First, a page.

Die 14 may then be secured to a conductive die-attach pad 36 (if used) by a conductive epoxy, silver solder, or other conductive bonding agent known in the art. If a conductive back side connection for die 14 is not required, numerous bonding agents may be employed. Further, if die 14 is secured by a dielectric adhesive, traces 32 may be patterned to extend from the edge of die 14 back under the die-attach adhesive for connection through vias 34 to underlying conductive element sites 24 to achieve the aforementioned fully populated array of conductive elements 26. Alternatively, if a conductive die-attach pad 36 is employed, traces 24 a may be patterned on the lower conductive layer 20 extending from vias 34 laterally offset from die 14 to conductive element sites 24 directly under die 14. Die 14, attached to die-attach pad 36 with a conductive bonding agent, may be connected through an appropriate via 34, conductive element site 24 and conductive element 26 typically to Vss (ground) or Vbb (back bias, or reference, potential), or even possibly to Vcc (power), depending upon the application. In the latter instance, use of a non-conductive die-attach adhesive would naturally be required. However, using die-attach pad 36 for power as suggested provides great flexibility in the number of options available for connecting power input bond pads of the die 14 to the die-attach pad 36.
Subsequent to die attach, wire bonds 48 are formed between bond pads 14 a of die 14 and trace inner ends 46, using gold, aluminum, or other suitable materials as known in the art. After wire bonding is completed, a so-called “glob top” encapsulant 56 (shown for clarity in broken lines) comprising a mass of non-conductive epoxy or silicone may be applied over die 14 to fill cavity 12 to a level high enough to submerge the wire bonds 48 in encapsulant to protect the package components within cavity 12 against physical and environmental damage. It is desirable that encapsulant 56 be thermally conductive to facilitate heat transfer from die 14 during operation. A suitable thermally conductive, electrically insulative encapsulant may be a Hysol® compound, as offered by Dexter Electronic Materials of Industry, Calif.
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In all its embodiments, the present invention comprises a packaged semiconductor device wherein inductance and impedance of a group of adjacent, substantially co-planar circuit traces is reduced, and reflection and signal integrity improved, through the use of at least one voltage reference plane element in close, overlapping or superimposed proximity to the plane of the traces. As noted above, while in many, if not most, instances the voltage potential will be connected to ground, or Vss, it is contemplated that there are some applications where another reference potential may be employed with the plane element.
The reference plane element of the present invention reduces the self inductance associated with closely adjacent elongated traces by reducing the magnetic flux caused by oppositely directed currents flowing in the traces and the reference plane element, typically ground. The reference plane element reduces the self inductance through an increase in effective width and a decrease in the distance between the voltage reference plane and the traces. Similarly, the immediate proximity of the reference plane element to closely laterally adjacent traces of the base laminate exhibiting troublesome inductance characteristics reduces mutual inductance by interruption of the magnetic fields generated by adjacent traces and thus the effects of their interaction. As a result of the presence of the reference plane element in the package, circuit switching times are reduced while noise is maintained at a tolerable level.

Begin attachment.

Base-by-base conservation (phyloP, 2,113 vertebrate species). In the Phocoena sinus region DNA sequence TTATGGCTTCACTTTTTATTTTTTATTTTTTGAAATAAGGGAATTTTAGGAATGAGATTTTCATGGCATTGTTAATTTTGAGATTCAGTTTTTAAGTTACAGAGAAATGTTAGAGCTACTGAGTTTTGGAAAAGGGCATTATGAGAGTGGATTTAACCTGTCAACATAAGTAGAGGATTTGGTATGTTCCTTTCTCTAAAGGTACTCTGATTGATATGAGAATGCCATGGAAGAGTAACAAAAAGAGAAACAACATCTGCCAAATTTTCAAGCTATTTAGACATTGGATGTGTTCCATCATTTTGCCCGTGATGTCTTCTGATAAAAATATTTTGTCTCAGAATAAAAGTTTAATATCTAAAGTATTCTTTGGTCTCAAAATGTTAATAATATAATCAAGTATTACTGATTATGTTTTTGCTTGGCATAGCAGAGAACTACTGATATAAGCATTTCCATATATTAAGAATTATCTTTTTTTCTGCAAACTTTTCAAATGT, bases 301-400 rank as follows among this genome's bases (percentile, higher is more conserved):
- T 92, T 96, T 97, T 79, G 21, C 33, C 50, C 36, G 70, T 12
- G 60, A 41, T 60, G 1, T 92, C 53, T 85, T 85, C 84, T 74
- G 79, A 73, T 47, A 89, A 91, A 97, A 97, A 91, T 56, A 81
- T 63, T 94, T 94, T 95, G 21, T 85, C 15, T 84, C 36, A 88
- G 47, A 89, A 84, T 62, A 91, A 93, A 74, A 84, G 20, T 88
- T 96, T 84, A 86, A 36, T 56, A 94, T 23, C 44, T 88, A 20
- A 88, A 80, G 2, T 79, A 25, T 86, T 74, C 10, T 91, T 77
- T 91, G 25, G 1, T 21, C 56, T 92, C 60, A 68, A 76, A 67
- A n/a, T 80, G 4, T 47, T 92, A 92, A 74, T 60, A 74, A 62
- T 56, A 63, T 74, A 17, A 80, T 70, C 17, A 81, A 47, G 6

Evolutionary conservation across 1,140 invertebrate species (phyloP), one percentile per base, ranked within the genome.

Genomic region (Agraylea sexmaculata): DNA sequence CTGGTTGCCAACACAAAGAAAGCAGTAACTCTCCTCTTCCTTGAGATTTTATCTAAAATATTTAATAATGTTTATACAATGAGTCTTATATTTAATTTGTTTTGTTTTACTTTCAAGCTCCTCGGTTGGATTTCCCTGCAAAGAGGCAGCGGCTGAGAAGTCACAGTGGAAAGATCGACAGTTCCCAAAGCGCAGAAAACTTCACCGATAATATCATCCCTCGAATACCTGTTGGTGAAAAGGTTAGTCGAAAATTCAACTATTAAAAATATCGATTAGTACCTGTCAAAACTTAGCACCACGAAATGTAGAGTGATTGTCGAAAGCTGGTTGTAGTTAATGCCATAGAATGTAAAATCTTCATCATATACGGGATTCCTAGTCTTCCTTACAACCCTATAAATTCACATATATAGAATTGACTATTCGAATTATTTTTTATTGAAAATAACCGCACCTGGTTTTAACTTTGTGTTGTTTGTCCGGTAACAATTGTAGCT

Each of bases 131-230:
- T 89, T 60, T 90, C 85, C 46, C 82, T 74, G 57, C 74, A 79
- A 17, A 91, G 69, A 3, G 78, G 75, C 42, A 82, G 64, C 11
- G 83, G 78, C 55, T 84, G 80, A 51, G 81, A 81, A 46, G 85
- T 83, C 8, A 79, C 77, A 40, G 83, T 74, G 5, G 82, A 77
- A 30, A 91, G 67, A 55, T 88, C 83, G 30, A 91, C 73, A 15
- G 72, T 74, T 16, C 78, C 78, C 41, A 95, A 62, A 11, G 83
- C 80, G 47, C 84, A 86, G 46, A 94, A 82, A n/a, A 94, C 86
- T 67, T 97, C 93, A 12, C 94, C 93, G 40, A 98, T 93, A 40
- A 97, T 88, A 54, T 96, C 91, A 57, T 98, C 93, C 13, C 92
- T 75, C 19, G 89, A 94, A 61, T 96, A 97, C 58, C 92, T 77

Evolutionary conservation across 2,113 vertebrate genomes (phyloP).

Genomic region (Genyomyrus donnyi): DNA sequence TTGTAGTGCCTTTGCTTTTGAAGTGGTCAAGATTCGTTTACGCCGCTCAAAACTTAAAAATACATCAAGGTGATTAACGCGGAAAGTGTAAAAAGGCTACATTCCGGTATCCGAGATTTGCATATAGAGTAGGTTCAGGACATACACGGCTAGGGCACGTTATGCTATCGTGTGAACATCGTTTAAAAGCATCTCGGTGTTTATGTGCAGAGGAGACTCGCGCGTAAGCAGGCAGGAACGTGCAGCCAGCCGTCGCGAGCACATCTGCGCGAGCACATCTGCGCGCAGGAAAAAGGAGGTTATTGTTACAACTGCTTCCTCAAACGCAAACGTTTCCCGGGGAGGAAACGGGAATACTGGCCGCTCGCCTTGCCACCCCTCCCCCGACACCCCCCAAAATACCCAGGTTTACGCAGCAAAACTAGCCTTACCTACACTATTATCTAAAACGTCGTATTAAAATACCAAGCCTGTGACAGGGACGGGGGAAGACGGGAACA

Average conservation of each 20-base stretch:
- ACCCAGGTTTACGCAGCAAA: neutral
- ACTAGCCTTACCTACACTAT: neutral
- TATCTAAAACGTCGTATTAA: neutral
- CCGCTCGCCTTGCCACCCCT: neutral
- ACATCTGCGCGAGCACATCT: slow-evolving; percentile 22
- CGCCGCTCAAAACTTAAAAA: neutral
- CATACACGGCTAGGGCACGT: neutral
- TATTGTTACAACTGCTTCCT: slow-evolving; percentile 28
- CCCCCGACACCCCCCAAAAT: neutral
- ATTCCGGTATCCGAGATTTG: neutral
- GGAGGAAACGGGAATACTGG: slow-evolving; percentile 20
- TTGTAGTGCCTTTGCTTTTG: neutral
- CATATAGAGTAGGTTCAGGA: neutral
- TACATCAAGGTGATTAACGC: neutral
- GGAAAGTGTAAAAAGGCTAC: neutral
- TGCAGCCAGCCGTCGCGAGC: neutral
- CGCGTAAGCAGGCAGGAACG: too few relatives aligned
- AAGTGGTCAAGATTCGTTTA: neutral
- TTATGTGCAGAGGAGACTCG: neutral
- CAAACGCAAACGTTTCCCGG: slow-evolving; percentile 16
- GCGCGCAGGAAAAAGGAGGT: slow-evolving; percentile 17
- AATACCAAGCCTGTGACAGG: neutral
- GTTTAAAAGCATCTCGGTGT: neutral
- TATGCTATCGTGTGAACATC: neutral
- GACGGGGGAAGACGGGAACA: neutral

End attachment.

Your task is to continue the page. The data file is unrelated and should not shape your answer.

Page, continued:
The voltage reference plane arrangement of the invention also provides at least a nominal heat sink effect to the semiconductor device as housed in the central cavity of the package, promoting more even distribution of heat generated during operation of the semiconductor die than might be achieved through the traces alone. As noted above, the heat sink effect may, of course, be enhanced by increasing the mass of the reference plane element, as by enhancing its thickness within the constraints of the package dimensions. A further advantage of the present invention resides in the bending and torsional rigidity, mechanical support and protection provided the traces, the base laminate and the package as a whole by the reference plane element.
Those skilled in the art will appreciate that semiconductor dice usable with packages according to the present invention may comprise an integrated circuit die 14 employed for storing or processing digital information, including, for example, a Dynamic Random Access Memory (DRAM) integrated circuit die, a Static Random Access Memory (SRAM) integrated circuit die, a Synchronous Graphics Random Access Memory (SGRAM) integrated circuit die, a Programmable Read-Only Memory (PROM) integrated circuit die, an Electrically Erasable PROM (EEPROM) integrated circuit die, a flash memory die and a microprocessor die, and that the present invention includes such devices within its scope. In addition, it will be understood that the shape, size, and configuration of dice and bond pads thereon may be varied without departing from the scope of the invention and appended claims.
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Although the invention has been described in detail, it should be realized that certain modifications can be made within the scope and spirit of the invention by those skilled in the art. For example, although less preferred, in lieu of an anisotropic adhesive layer, an insulative layer defining one or more suitably placed apertures therethrough housing conductive materials may be employed to connect the ground or reference plane element to a trace on the base laminate, to a via therethrough and ultimately to higher-level packaging through a conductive element on the bottom of the base laminate. In such an arrangement, the upper insulative film may be eliminated. Conductive elements other than solder may be employed, and other materials may be substituted for those disclosed for use in the various other structural features of the invention. Therefore, the invention should be limited only by the following claims.